The Space Review
Waiting for Launch ebook
 

 
power beaming transmitters
An array of microwave power transmitters set up on Haleakala for the power beaming demonstration. (courtesy of National Space Society)

A step forward for space solar power

One of the criticisms leveled against the concept of space solar power (SSP) is that it is that it requires a large number of breakthroughs to become feasible. Major steps need to be taken in a wide range of technologies, from space transportation and on-orbit assembly to the collection and transmission of power, for SSP to be possible and economically viable. Those obstacles mean that it will take decades—if ever—for SSP to become reality.

Many proponents of SSP would concede that there is a lot of progress needed in many areas of SSP, but that there’s no reason not to try. That may be why so many SSP advocates were excited by Friday’s announcement by the National Space Society (NSS) of a “breakthrough” in SSP. While calling it a “breakthrough” might be something of an exaggeration, it is evidence that it is possible to make progress in SSP-related technologies for a modest amount of money.

“First-of-its-kind” test

Breakthrough or not, what was demonstrated was a milestone in power beaming, an essential technology for SSP. In an experiment performed in May, power was beamed at microwave frequencies from a transmitter atop Haleakala, a mountain on the Hawaiian island of Maui, to a receiver on Mauna Loa, on the neighboring island of Hawai’i, a distance of 148 kilometers. That distance not only set a new record, but also demonstrated that power could be transmitted across a distance roughly equivalent to the depth of the Earth’s atmosphere.

“What we achieved was a first-of-its-kind long-range test of solar-powered wireless power transmission technologies, essentially all of the major system elements that would need to be in a space solar power system,” said Mankins.

The demonstration came about in a rather unconventional way. John Mankins, chief operating officer of Managed Energy Technologies and a long-time advocate of SSP, said shortly after an October 2007 press conference last year where the National Space Security Office released its report on SSP, he got a call from Impossible Pictures, a British film production company working with the Discovery Channel on a new series. Were there any experiments related to SSP that might make for good TV? By January Mankins’ company had signed a contract to perform one such experiment, the power-beaming demonstration.

“What we achieved was a first-of-its-kind long-range test of solar-powered wireless power transmission technologies, essentially all of the major system elements that would need to be in a space solar power system,” Mankins said.

The test was not the first demonstration of long-range power beaming: in 1975 an experiment at the NASA Deep Space Network station in Goldstone, California, also transmitted power, but over a distance of only about 1.5 kilometers. That test also used about 1,000 times the power of the May experiment, enough to illuminate a set of floodlights, Mankins said. “We were working with a smaller budget, a shorter time, and in the context of the FAA,” which put restrictions on power levels so as not to interfere with aircraft communications. The May test transmitted at only about 20 watts, using a phased-array system developed by a team at Kobe University in Japan and Texas A&M University in the US.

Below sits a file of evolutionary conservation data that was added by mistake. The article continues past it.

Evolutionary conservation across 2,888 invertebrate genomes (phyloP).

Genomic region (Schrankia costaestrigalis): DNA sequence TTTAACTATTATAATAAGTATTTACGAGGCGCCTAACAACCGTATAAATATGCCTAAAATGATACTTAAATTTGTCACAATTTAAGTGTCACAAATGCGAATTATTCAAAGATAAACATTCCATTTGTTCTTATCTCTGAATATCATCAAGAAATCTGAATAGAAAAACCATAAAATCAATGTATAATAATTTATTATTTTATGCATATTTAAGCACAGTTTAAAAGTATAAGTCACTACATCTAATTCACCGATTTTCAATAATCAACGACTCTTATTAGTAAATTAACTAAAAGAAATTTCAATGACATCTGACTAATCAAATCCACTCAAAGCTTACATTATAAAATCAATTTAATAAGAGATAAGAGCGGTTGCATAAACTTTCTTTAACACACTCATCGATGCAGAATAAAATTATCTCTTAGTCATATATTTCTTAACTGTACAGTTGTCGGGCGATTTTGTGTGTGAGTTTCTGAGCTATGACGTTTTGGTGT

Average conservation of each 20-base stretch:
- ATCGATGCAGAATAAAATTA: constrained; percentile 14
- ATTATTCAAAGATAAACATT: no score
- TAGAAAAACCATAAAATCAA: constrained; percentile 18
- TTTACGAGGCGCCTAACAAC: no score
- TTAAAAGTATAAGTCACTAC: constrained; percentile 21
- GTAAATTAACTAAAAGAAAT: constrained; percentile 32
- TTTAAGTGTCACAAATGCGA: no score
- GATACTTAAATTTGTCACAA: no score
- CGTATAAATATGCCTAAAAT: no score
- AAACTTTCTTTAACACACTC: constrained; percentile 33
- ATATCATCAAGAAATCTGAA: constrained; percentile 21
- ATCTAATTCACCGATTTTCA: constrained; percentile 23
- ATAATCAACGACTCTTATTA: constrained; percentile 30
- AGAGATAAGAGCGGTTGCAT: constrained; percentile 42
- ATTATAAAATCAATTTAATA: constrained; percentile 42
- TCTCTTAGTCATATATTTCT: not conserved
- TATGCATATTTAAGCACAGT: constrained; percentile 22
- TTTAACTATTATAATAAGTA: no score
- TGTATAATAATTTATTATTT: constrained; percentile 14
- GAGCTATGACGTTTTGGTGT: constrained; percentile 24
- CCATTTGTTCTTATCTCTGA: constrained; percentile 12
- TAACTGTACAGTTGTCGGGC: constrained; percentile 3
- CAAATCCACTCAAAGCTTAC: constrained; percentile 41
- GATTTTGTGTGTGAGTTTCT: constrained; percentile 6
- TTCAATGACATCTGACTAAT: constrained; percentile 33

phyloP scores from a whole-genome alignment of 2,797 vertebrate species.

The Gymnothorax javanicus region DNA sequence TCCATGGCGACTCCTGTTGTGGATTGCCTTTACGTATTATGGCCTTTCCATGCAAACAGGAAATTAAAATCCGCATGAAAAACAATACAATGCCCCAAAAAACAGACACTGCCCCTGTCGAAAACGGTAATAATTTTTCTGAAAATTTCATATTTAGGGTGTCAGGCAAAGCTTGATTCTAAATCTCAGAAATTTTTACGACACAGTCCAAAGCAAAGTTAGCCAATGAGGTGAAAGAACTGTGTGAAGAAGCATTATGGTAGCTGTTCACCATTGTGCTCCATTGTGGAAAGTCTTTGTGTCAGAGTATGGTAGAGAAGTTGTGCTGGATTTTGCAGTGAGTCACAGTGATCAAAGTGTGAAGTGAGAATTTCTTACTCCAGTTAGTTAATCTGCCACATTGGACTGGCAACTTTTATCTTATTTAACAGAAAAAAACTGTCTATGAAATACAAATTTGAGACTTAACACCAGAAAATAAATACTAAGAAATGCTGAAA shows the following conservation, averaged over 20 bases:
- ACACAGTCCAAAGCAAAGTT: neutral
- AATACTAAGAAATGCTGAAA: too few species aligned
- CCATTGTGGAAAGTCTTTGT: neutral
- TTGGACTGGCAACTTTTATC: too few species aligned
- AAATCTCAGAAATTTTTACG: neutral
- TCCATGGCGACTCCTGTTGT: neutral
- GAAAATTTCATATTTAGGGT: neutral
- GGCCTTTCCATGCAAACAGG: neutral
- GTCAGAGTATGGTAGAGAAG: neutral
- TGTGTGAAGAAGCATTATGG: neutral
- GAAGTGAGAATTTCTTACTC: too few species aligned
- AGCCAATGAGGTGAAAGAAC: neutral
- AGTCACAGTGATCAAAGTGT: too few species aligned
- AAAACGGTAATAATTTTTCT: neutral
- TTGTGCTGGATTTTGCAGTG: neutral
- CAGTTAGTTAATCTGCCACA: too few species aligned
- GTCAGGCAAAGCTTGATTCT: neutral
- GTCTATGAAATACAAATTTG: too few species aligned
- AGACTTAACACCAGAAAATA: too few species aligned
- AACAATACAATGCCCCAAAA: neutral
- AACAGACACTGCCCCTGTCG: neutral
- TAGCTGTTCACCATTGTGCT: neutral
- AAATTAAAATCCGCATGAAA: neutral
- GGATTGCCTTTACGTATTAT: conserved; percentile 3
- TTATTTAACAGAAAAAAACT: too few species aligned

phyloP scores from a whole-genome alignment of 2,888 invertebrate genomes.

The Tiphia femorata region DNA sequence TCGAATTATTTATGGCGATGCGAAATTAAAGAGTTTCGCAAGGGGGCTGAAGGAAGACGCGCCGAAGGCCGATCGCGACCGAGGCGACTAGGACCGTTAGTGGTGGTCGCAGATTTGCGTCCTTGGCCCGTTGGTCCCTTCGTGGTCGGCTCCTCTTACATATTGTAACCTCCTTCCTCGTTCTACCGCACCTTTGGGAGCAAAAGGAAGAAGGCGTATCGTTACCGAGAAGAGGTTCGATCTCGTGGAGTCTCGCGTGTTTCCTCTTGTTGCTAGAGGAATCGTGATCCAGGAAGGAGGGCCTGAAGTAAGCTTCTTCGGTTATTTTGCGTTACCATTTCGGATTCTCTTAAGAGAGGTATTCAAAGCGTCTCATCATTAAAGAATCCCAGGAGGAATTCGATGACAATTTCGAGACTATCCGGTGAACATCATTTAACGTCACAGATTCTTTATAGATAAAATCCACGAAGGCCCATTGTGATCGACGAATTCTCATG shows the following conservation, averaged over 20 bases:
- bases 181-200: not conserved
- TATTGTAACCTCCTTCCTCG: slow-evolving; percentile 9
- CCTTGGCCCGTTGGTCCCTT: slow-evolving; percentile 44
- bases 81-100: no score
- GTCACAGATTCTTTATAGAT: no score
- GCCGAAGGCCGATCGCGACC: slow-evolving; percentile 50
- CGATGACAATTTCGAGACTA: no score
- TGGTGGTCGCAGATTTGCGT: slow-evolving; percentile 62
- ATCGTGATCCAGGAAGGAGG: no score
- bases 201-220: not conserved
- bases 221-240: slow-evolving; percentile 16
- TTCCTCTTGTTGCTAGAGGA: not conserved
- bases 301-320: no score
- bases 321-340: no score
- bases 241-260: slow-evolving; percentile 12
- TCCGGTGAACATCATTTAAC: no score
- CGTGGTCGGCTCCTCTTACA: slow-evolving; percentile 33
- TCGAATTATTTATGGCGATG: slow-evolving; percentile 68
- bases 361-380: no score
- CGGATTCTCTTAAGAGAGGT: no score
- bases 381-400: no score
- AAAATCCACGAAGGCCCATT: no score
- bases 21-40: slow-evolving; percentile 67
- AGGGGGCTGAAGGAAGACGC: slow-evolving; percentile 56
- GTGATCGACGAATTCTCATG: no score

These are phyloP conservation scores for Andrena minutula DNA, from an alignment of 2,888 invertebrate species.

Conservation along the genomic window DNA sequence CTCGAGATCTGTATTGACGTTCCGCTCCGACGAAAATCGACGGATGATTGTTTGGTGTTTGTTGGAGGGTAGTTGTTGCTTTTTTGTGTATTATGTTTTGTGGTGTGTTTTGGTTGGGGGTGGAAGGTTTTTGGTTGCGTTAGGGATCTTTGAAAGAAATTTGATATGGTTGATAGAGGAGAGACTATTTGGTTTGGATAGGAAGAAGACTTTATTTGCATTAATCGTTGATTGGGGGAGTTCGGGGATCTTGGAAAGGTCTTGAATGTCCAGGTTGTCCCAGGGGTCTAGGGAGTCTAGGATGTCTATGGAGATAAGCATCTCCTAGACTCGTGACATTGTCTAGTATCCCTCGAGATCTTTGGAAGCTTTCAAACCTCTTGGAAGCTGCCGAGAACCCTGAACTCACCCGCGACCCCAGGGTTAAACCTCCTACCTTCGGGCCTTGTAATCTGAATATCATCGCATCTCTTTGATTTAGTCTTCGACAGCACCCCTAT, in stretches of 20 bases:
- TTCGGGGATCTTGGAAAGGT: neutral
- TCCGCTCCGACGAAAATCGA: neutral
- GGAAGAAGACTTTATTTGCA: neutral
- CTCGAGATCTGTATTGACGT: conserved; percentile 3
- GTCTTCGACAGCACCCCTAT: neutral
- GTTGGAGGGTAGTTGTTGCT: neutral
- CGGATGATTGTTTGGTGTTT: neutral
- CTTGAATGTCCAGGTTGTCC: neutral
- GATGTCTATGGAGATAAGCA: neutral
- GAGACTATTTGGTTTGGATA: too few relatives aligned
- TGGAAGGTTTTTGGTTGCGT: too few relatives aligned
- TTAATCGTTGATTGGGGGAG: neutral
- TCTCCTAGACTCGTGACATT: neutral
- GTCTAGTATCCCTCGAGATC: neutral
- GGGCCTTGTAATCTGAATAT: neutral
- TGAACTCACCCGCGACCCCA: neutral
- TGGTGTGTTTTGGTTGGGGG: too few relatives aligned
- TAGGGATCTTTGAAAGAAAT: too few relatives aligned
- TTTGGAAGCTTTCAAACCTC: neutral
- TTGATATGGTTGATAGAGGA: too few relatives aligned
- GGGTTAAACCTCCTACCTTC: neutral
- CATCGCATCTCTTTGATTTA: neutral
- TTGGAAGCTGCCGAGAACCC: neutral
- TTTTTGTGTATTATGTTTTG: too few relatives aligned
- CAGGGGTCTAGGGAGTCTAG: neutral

The show’s producers, Mankins said, were a little concerned that the experiment might not be interesting enough. “They were worried at the beginning, and said, ‘This is just electronics, is it really going to be interesting? Maybe we need to script in some problems,’” he recalled. That was hardly a concern. “We had no amounts of trouble and grief and problems.”

And, in an effort to build drama, those problems, most notably difficultly keeping the beam properly aligned, as well as limited fuel for a helicopter flying through the beam to measure its strength, were played up in the show (which actually makes no mention of the 148-kilometer test, instead declaring victory when the helicopter, low on fuel, detects the beam at a distance of nearly 100 kilometers.) Still, that was minor to what could have been done to create artificial drama: in another segment of the show, the ability of a solar cell fitted with a Fresnel lens concentrator to generate more power than one without it in near-space conditions was tested by placing them in a balloon (provided by JP Aerospace) and flying it to an altitude of 30 kilometers, when they could have been tested more effectively—but less photogenically—in a lab.

The nature of this experiment led some to question whether it was a just a stunt: good TV drama, but doing little to push the frontiers of SSP technology. Mankins disagreed. “The reason why it’s not a stunt is that these are the right component technologies and the right kind of system architecture end-to-end,” he said. The system, for example, transmitted at 2.45 GHz, one of the most likely frequencies that an actual SSP system would use since the atmosphere is transparent at that frequency. “It was strictly a matter of budget that kept it from being a higher-powered test.”

Mankins and Hopkins
John Mankins (left) discusses his SSP experiment while Mark Hopkins of the NSS looks on during the September 12 press conference in Washington. (credit: J. Foust)